The Lowcountry is a landscape photographer’s paradise. Sunrise and sunsets, wide expanses of marshland, scenic shrimp boats abound. Here’s a few simple techniques to make your images stand out from the rest.


Our initial tendency is to center the subject and horizon in a photo. These images often appear flat and uninteresting. Use this simple rule (and break it with good reason) to add more drama and visual tension to your images.

Rule of Thirds: Imagine your camera viewfinder divided into thirds (top to bottom, side to side - some cameras will do this automatically) the horizon line goes on one of the horizontal thirds lines. Is the sky more interesting? Put the horizon on the lower third line.  Main items of interest should fall at the intersections of the lines.


The hour or so before and after sunrise and sunset offers the most flattering light for your landscapes. Early before sunrise and late after sunset is Blue Hour when nature takes on an ethereal, mysterious quality. Just before and after sunrise/sunset is the Golden Hour when there is warm, soft lighting and long shadows.

Midday photos tend to have harsh light and unflattering shadows.


Many new photographers resist the tripod and with some good reasons. They’re expensive, cumbersome gear that slows you down. But, the slowing down is exactly the point. Shooting on a tripod allows one to step back, look at the composition and lighting, and make sure that there aren’t any distracting elements in the shot. Using the tripod also facilitates slow shutter speeds, allowing you to shoot in low light and create effects like cloud motion or glass like water.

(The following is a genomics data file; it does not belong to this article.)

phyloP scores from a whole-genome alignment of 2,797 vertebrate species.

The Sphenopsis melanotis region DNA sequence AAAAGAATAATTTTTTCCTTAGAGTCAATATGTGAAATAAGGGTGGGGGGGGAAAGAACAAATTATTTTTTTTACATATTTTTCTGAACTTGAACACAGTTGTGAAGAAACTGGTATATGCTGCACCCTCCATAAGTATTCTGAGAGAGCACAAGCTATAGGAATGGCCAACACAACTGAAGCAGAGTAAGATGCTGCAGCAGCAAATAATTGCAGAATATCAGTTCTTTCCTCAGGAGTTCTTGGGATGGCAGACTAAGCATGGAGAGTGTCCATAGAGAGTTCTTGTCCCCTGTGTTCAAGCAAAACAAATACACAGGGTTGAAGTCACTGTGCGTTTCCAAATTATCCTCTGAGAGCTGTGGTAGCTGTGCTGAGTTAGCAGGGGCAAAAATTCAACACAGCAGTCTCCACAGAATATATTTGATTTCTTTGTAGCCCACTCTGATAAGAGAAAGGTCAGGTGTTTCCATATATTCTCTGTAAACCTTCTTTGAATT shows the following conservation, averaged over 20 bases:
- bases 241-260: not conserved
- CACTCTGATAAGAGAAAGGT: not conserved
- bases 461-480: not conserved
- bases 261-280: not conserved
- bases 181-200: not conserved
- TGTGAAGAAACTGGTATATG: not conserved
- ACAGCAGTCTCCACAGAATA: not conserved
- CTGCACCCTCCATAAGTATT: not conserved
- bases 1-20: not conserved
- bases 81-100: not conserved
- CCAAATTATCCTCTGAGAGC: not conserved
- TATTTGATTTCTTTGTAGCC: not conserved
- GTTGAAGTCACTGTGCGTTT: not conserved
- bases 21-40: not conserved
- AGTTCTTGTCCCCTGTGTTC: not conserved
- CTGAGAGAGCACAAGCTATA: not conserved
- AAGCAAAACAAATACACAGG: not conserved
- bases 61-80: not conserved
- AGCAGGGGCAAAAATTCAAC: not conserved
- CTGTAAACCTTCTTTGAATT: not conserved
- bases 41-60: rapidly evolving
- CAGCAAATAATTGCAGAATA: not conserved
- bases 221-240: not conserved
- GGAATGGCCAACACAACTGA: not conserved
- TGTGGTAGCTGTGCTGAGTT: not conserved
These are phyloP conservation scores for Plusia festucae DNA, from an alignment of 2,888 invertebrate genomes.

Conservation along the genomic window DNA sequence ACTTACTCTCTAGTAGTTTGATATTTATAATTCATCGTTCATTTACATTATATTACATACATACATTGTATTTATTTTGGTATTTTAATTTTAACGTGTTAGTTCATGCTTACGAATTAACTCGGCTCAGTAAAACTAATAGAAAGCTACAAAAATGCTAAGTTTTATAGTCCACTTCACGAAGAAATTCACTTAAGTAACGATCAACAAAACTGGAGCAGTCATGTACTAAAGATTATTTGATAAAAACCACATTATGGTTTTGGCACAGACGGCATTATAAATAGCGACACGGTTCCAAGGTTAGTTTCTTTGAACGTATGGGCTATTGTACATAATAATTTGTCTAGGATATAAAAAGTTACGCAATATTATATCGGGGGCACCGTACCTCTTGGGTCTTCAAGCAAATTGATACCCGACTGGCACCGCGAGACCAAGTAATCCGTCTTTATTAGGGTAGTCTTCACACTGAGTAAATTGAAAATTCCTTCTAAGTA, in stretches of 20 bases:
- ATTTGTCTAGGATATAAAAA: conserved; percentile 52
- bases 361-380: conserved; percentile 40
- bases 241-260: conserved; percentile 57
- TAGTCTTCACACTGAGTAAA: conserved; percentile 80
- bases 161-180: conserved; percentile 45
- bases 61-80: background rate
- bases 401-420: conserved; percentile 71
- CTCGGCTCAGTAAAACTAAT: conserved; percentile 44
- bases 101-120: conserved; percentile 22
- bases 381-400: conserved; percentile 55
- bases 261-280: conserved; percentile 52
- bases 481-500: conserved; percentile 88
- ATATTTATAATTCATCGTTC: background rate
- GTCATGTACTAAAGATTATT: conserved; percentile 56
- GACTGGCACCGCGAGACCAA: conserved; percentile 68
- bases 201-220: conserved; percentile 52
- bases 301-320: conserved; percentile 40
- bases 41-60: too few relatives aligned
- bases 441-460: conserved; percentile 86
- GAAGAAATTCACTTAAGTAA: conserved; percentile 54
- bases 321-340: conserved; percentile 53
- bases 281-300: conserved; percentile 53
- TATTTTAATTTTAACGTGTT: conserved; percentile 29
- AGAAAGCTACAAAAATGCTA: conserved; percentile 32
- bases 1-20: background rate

Rule of Thirds, Golden Hour, Shot on Tripod



Don and Ruth Lambert first visited Beaufort in their quest for a new home that would blend their many interests of art, ecology and history. They were immediately captivated by the beauty of this Lowcountry town and surrounding coastal area. Since then, they have searched through the shaded avenues, meandering backroads and watery vistas to find those hidden spots which produce true photographic “wow” opportunities. They have become students of the rhythmic ebbs and flows of the salt marshes and habits of coastal wildlife, history and local culture. Don and Ruth are self-taught landscape and nature photographers benefiting greatly from the mentorship of Keith and Tiffany Briley. Don has a special interest in all things that fly, both manmade and feathered. Ruth focuses on social media and community engagement.

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